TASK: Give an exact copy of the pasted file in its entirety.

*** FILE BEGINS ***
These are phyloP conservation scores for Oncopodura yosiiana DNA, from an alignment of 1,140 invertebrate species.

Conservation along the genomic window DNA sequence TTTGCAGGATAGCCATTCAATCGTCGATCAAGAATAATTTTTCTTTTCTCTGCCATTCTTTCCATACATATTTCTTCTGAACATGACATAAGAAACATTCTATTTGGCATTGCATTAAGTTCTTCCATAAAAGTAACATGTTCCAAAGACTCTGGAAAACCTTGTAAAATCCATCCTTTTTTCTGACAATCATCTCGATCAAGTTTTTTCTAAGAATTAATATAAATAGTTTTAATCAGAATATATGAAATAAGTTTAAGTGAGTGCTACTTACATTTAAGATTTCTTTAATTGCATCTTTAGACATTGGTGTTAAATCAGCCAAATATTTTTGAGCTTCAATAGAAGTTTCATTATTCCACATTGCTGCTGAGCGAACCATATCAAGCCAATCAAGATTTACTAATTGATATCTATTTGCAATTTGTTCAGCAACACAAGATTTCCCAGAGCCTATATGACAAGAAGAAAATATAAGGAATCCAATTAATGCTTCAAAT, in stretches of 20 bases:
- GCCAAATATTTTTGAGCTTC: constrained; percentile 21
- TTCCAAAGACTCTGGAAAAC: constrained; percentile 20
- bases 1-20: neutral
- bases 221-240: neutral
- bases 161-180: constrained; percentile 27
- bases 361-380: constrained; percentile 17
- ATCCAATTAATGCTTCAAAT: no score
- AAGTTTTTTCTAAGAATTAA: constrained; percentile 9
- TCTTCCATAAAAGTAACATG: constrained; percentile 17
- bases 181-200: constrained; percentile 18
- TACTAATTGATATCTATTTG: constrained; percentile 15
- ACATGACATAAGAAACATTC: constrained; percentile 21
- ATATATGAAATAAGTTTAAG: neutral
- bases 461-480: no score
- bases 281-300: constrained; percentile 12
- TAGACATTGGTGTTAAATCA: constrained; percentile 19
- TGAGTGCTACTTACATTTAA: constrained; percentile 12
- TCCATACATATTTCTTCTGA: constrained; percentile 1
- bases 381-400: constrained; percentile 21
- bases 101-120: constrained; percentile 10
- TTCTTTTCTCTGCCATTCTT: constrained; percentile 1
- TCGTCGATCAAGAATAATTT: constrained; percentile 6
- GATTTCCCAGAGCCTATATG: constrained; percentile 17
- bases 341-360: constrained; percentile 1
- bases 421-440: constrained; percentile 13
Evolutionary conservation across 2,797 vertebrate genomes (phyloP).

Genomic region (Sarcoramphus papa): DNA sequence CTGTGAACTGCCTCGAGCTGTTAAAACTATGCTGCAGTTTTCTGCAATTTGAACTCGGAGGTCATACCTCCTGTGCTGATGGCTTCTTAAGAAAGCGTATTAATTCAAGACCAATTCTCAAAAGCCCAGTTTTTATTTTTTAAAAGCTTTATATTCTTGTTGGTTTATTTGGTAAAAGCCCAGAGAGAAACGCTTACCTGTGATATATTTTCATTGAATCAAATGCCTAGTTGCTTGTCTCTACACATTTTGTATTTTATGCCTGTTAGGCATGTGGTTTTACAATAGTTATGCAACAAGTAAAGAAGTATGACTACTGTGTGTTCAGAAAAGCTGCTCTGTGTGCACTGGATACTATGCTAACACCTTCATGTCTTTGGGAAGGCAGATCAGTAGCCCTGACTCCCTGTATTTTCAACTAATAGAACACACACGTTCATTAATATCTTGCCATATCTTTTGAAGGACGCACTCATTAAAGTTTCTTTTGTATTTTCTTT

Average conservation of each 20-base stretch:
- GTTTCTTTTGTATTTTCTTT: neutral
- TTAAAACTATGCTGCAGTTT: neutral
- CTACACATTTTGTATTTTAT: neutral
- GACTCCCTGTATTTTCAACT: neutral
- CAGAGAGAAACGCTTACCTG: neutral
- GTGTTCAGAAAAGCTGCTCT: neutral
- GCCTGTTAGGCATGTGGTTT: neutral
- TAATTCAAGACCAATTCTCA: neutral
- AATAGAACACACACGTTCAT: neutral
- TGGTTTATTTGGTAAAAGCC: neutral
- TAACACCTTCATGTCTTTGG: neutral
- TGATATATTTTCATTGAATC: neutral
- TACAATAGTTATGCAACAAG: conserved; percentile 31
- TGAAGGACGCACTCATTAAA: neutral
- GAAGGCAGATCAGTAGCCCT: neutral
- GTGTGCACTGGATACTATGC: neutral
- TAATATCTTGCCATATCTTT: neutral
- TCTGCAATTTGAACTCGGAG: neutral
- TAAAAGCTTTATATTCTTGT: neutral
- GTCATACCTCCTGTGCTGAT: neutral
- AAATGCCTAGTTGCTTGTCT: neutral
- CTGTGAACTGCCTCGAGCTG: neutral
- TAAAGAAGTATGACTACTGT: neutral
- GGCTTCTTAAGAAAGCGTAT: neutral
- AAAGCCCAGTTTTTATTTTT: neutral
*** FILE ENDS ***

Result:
These are phyloP conservation scores for Oncopodura yosiiana DNA, from an alignment of 1,140 invertebrate species.

Conservation along the genomic window DNA sequence TTTGCAGGATAGCCATTCAATCGTCGATCAAGAATAATTTTTCTTTTCTCTGCCATTCTTTCCATACATATTTCTTCTGAACATGACATAAGAAACATTCTATTTGGCATTGCATTAAGTTCTTCCATAAAAGTAACATGTTCCAAAGACTCTGGAAAACCTTGTAAAATCCATCCTTTTTTCTGACAATCATCTCGATCAAGTTTTTTCTAAGAATTAATATAAATAGTTTTAATCAGAATATATGAAATAAGTTTAAGTGAGTGCTACTTACATTTAAGATTTCTTTAATTGCATCTTTAGACATTGGTGTTAAATCAGCCAAATATTTTTGAGCTTCAATAGAAGTTTCATTATTCCACATTGCTGCTGAGCGAACCATATCAAGCCAATCAAGATTTACTAATTGATATCTATTTGCAATTTGTTCAGCAACACAAGATTTCCCAGAGCCTATATGACAAGAAGAAAATATAAGGAATCCAATTAATGCTTCAAAT, in stretches of 20 bases:
- GCCAAATATTTTTGAGCTTC: constrained; percentile 21
- TTCCAAAGACTCTGGAAAAC: constrained; percentile 20
- bases 1-20: neutral
- bases 221-240: neutral
- bases 161-180: constrained; percentile 27
- bases 361-380: constrained; percentile 17
- ATCCAATTAATGCTTCAAAT: no score
- AAGTTTTTTCTAAGAATTAA: constrained; percentile 9
- TCTTCCATAAAAGTAACATG: constrained; percentile 17
- bases 181-200: constrained; percentile 18
- TACTAATTGATATCTATTTG: constrained; percentile 15
- ACATGACATAAGAAACATTC: constrained; percentile 21
- ATATATGAAATAAGTTTAAG: neutral
- bases 461-480: no score
- bases 281-300: constrained; percentile 12
- TAGACATTGGTGTTAAATCA: constrained; percentile 19
- TGAGTGCTACTTACATTTAA: constrained; percentile 12
- TCCATACATATTTCTTCTGA: constrained; percentile 1
- bases 381-400: constrained; percentile 21
- bases 101-120: constrained; percentile 10
- TTCTTTTCTCTGCCATTCTT: constrained; percentile 1
- TCGTCGATCAAGAATAATTT: constrained; percentile 6
- GATTTCCCAGAGCCTATATG: constrained; percentile 17
- bases 341-360: constrained; percentile 1
- bases 421-440: constrained; percentile 13
Evolutionary conservation across 2,797 vertebrate genomes (phyloP).

Genomic region (Sarcoramphus papa): DNA sequence CTGTGAACTGCCTCGAGCTGTTAAAACTATGCTGCAGTTTTCTGCAATTTGAACTCGGAGGTCATACCTCCTGTGCTGATGGCTTCTTAAGAAAGCGTATTAATTCAAGACCAATTCTCAAAAGCCCAGTTTTTATTTTTTAAAAGCTTTATATTCTTGTTGGTTTATTTGGTAAAAGCCCAGAGAGAAACGCTTACCTGTGATATATTTTCATTGAATCAAATGCCTAGTTGCTTGTCTCTACACATTTTGTATTTTATGCCTGTTAGGCATGTGGTTTTACAATAGTTATGCAACAAGTAAAGAAGTATGACTACTGTGTGTTCAGAAAAGCTGCTCTGTGTGCACTGGATACTATGCTAACACCTTCATGTCTTTGGGAAGGCAGATCAGTAGCCCTGACTCCCTGTATTTTCAACTAATAGAACACACACGTTCATTAATATCTTGCCATATCTTTTGAAGGACGCACTCATTAAAGTTTCTTTTGTATTTTCTTT

Average conservation of each 20-base stretch:
- GTTTCTTTTGTATTTTCTTT: neutral
- TTAAAACTATGCTGCAGTTT: neutral
- CTACACATTTTGTATTTTAT: neutral
- GACTCCCTGTATTTTCAACT: neutral
- CAGAGAGAAACGCTTACCTG: neutral
- GTGTTCAGAAAAGCTGCTCT: neutral
- GCCTGTTAGGCATGTGGTTT: neutral
- TAATTCAAGACCAATTCTCA: neutral
- AATAGAACACACACGTTCAT: neutral
- TGGTTTATTTGGTAAAAGCC: neutral
- TAACACCTTCATGTCTTTGG: neutral
- TGATATATTTTCATTGAATC: neutral
- TACAATAGTTATGCAACAAG: conserved; percentile 31
- TGAAGGACGCACTCATTAAA: neutral
- GAAGGCAGATCAGTAGCCCT: neutral
- GTGTGCACTGGATACTATGC: neutral
- TAATATCTTGCCATATCTTT: neutral
- TCTGCAATTTGAACTCGGAG: neutral
- TAAAAGCTTTATATTCTTGT: neutral
- GTCATACCTCCTGTGCTGAT: neutral
- AAATGCCTAGTTGCTTGTCT: neutral
- CTGTGAACTGCCTCGAGCTG: neutral
- TAAAGAAGTATGACTACTGT: neutral
- GGCTTCTTAAGAAAGCGTAT: neutral
- AAAGCCCAGTTTTTATTTTT: neutral